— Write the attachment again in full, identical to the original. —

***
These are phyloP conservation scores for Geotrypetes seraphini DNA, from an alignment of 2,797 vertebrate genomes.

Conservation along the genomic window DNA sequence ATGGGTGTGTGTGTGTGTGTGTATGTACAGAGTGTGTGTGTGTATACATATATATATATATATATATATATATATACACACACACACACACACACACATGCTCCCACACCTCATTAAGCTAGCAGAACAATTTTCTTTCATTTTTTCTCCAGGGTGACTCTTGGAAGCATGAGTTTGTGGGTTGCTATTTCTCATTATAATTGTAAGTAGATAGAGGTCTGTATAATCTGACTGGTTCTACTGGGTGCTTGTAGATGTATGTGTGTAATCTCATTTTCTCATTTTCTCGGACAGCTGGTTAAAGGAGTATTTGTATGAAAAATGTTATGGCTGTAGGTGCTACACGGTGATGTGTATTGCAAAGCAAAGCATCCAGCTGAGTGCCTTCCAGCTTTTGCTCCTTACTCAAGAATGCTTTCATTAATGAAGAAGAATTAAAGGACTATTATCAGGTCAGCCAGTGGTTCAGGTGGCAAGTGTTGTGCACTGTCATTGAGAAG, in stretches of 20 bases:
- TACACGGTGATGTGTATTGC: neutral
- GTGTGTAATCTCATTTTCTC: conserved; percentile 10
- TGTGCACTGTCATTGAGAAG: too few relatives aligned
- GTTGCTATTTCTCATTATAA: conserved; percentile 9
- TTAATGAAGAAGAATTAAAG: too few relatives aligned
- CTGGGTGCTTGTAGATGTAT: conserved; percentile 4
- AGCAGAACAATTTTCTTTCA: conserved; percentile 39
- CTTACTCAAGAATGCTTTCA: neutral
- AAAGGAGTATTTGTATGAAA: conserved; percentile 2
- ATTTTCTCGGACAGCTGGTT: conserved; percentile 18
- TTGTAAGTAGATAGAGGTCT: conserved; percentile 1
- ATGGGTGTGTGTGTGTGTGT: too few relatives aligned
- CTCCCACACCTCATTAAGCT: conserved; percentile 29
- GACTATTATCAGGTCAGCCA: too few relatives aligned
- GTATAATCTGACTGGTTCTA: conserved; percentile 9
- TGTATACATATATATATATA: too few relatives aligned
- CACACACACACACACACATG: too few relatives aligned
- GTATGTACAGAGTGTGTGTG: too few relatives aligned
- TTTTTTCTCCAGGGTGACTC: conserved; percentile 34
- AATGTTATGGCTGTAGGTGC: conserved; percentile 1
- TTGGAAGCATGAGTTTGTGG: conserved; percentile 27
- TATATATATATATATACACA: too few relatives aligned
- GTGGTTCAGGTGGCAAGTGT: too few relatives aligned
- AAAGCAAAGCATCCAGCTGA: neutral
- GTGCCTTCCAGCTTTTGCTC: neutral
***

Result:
These are phyloP conservation scores for Geotrypetes seraphini DNA, from an alignment of 2,797 vertebrate genomes.

Conservation along the genomic window DNA sequence ATGGGTGTGTGTGTGTGTGTGTATGTACAGAGTGTGTGTGTGTATACATATATATATATATATATATATATATATACACACACACACACACACACACATGCTCCCACACCTCATTAAGCTAGCAGAACAATTTTCTTTCATTTTTTCTCCAGGGTGACTCTTGGAAGCATGAGTTTGTGGGTTGCTATTTCTCATTATAATTGTAAGTAGATAGAGGTCTGTATAATCTGACTGGTTCTACTGGGTGCTTGTAGATGTATGTGTGTAATCTCATTTTCTCATTTTCTCGGACAGCTGGTTAAAGGAGTATTTGTATGAAAAATGTTATGGCTGTAGGTGCTACACGGTGATGTGTATTGCAAAGCAAAGCATCCAGCTGAGTGCCTTCCAGCTTTTGCTCCTTACTCAAGAATGCTTTCATTAATGAAGAAGAATTAAAGGACTATTATCAGGTCAGCCAGTGGTTCAGGTGGCAAGTGTTGTGCACTGTCATTGAGAAG, in stretches of 20 bases:
- TACACGGTGATGTGTATTGC: neutral
- GTGTGTAATCTCATTTTCTC: conserved; percentile 10
- TGTGCACTGTCATTGAGAAG: too few relatives aligned
- GTTGCTATTTCTCATTATAA: conserved; percentile 9
- TTAATGAAGAAGAATTAAAG: too few relatives aligned
- CTGGGTGCTTGTAGATGTAT: conserved; percentile 4
- AGCAGAACAATTTTCTTTCA: conserved; percentile 39
- CTTACTCAAGAATGCTTTCA: neutral
- AAAGGAGTATTTGTATGAAA: conserved; percentile 2
- ATTTTCTCGGACAGCTGGTT: conserved; percentile 18
- TTGTAAGTAGATAGAGGTCT: conserved; percentile 1
- ATGGGTGTGTGTGTGTGTGT: too few relatives aligned
- CTCCCACACCTCATTAAGCT: conserved; percentile 29
- GACTATTATCAGGTCAGCCA: too few relatives aligned
- GTATAATCTGACTGGTTCTA: conserved; percentile 9
- TGTATACATATATATATATA: too few relatives aligned
- CACACACACACACACACATG: too few relatives aligned
- GTATGTACAGAGTGTGTGTG: too few relatives aligned
- TTTTTTCTCCAGGGTGACTC: conserved; percentile 34
- AATGTTATGGCTGTAGGTGC: conserved; percentile 1
- TTGGAAGCATGAGTTTGTGG: conserved; percentile 27
- TATATATATATATATACACA: too few relatives aligned
- GTGGTTCAGGTGGCAAGTGT: too few relatives aligned
- AAAGCAAAGCATCCAGCTGA: neutral
- GTGCCTTCCAGCTTTTGCTC: neutral